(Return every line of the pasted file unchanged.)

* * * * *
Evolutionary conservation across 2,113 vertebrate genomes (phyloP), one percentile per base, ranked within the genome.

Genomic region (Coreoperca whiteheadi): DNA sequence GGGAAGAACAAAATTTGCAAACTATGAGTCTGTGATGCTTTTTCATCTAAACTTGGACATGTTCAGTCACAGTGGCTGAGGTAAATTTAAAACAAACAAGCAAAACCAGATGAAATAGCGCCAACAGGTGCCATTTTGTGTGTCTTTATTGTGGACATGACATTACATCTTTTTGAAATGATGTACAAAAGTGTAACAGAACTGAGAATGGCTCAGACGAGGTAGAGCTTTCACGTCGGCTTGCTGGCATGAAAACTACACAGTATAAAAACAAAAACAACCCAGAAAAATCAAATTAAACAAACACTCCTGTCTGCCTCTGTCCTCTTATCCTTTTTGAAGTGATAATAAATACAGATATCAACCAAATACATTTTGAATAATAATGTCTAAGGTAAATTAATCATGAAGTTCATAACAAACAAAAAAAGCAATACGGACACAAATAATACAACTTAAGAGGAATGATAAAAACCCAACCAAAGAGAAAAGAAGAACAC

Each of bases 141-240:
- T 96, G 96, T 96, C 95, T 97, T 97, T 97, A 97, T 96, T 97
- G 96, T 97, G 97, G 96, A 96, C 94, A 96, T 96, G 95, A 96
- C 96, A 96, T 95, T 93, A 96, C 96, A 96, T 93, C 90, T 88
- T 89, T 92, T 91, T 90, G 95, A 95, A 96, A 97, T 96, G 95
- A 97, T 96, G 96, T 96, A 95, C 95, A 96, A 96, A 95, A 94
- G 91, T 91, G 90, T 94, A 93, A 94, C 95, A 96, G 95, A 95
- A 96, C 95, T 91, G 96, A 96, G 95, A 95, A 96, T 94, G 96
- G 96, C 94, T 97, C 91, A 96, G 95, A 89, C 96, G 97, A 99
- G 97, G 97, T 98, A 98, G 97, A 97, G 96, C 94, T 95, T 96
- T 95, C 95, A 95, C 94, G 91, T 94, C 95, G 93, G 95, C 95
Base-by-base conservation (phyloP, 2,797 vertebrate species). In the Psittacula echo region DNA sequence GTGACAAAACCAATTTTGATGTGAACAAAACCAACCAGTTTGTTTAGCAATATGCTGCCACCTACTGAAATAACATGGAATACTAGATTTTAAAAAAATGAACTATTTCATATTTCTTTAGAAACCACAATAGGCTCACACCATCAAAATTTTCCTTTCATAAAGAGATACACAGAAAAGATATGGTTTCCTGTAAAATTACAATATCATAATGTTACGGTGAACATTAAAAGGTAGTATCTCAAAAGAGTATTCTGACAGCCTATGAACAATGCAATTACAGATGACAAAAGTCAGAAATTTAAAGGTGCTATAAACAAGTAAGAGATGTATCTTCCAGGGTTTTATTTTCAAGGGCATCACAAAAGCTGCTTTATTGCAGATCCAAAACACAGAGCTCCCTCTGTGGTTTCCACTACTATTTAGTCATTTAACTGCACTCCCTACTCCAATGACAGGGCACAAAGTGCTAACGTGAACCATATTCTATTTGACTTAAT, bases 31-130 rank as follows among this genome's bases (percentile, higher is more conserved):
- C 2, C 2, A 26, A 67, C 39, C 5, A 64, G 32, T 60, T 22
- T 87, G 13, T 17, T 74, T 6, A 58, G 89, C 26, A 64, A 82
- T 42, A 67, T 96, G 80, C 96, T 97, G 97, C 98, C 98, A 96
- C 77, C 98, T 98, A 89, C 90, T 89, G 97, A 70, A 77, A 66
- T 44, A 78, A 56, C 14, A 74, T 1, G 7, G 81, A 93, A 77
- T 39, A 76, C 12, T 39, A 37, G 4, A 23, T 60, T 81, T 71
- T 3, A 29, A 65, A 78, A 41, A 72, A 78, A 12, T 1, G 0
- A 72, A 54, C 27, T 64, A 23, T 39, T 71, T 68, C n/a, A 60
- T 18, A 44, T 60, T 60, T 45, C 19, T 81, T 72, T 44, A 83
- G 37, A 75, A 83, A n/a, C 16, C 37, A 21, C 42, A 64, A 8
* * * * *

Evolutionary conservation across 2,113 vertebrate genomes (phyloP), one percentile per base, ranked within the genome.

Genomic region (Coreoperca whiteheadi): DNA sequence GGGAAGAACAAAATTTGCAAACTATGAGTCTGTGATGCTTTTTCATCTAAACTTGGACATGTTCAGTCACAGTGGCTGAGGTAAATTTAAAACAAACAAGCAAAACCAGATGAAATAGCGCCAACAGGTGCCATTTTGTGTGTCTTTATTGTGGACATGACATTACATCTTTTTGAAATGATGTACAAAAGTGTAACAGAACTGAGAATGGCTCAGACGAGGTAGAGCTTTCACGTCGGCTTGCTGGCATGAAAACTACACAGTATAAAAACAAAAACAACCCAGAAAAATCAAATTAAACAAACACTCCTGTCTGCCTCTGTCCTCTTATCCTTTTTGAAGTGATAATAAATACAGATATCAACCAAATACATTTTGAATAATAATGTCTAAGGTAAATTAATCATGAAGTTCATAACAAACAAAAAAAGCAATACGGACACAAATAATACAACTTAAGAGGAATGATAAAAACCCAACCAAAGAGAAAAGAAGAACAC

Each of bases 141-240:
- T 96, G 96, T 96, C 95, T 97, T 97, T 97, A 97, T 96, T 97
- G 96, T 97, G 97, G 96, A 96, C 94, A 96, T 96, G 95, A 96
- C 96, A 96, T 95, T 93, A 96, C 96, A 96, T 93, C 90, T 88
- T 89, T 92, T 91, T 90, G 95, A 95, A 96, A 97, T 96, G 95
- A 97, T 96, G 96, T 96, A 95, C 95, A 96, A 96, A 95, A 94
- G 91, T 91, G 90, T 94, A 93, A 94, C 95, A 96, G 95, A 95
- A 96, C 95, T 91, G 96, A 96, G 95, A 95, A 96, T 94, G 96
- G 96, C 94, T 97, C 91, A 96, G 95, A 89, C 96, G 97, A 99
- G 97, G 97, T 98, A 98, G 97, A 97, G 96, C 94, T 95, T 96
- T 95, C 95, A 95, C 94, G 91, T 94, C 95, G 93, G 95, C 95
Base-by-base conservation (phyloP, 2,797 vertebrate species). In the Psittacula echo region DNA sequence GTGACAAAACCAATTTTGATGTGAACAAAACCAACCAGTTTGTTTAGCAATATGCTGCCACCTACTGAAATAACATGGAATACTAGATTTTAAAAAAATGAACTATTTCATATTTCTTTAGAAACCACAATAGGCTCACACCATCAAAATTTTCCTTTCATAAAGAGATACACAGAAAAGATATGGTTTCCTGTAAAATTACAATATCATAATGTTACGGTGAACATTAAAAGGTAGTATCTCAAAAGAGTATTCTGACAGCCTATGAACAATGCAATTACAGATGACAAAAGTCAGAAATTTAAAGGTGCTATAAACAAGTAAGAGATGTATCTTCCAGGGTTTTATTTTCAAGGGCATCACAAAAGCTGCTTTATTGCAGATCCAAAACACAGAGCTCCCTCTGTGGTTTCCACTACTATTTAGTCATTTAACTGCACTCCCTACTCCAATGACAGGGCACAAAGTGCTAACGTGAACCATATTCTATTTGACTTAAT, bases 31-130 rank as follows among this genome's bases (percentile, higher is more conserved):
- C 2, C 2, A 26, A 67, C 39, C 5, A 64, G 32, T 60, T 22
- T 87, G 13, T 17, T 74, T 6, A 58, G 89, C 26, A 64, A 82
- T 42, A 67, T 96, G 80, C 96, T 97, G 97, C 98, C 98, A 96
- C 77, C 98, T 98, A 89, C 90, T 89, G 97, A 70, A 77, A 66
- T 44, A 78, A 56, C 14, A 74, T 1, G 7, G 81, A 93, A 77
- T 39, A 76, C 12, T 39, A 37, G 4, A 23, T 60, T 81, T 71
- T 3, A 29, A 65, A 78, A 41, A 72, A 78, A 12, T 1, G 0
- A 72, A 54, C 27, T 64, A 23, T 39, T 71, T 68, C n/a, A 60
- T 18, A 44, T 60, T 60, T 45, C 19, T 81, T 72, T 44, A 83
- G 37, A 75, A 83, A n/a, C 16, C 37, A 21, C 42, A 64, A 8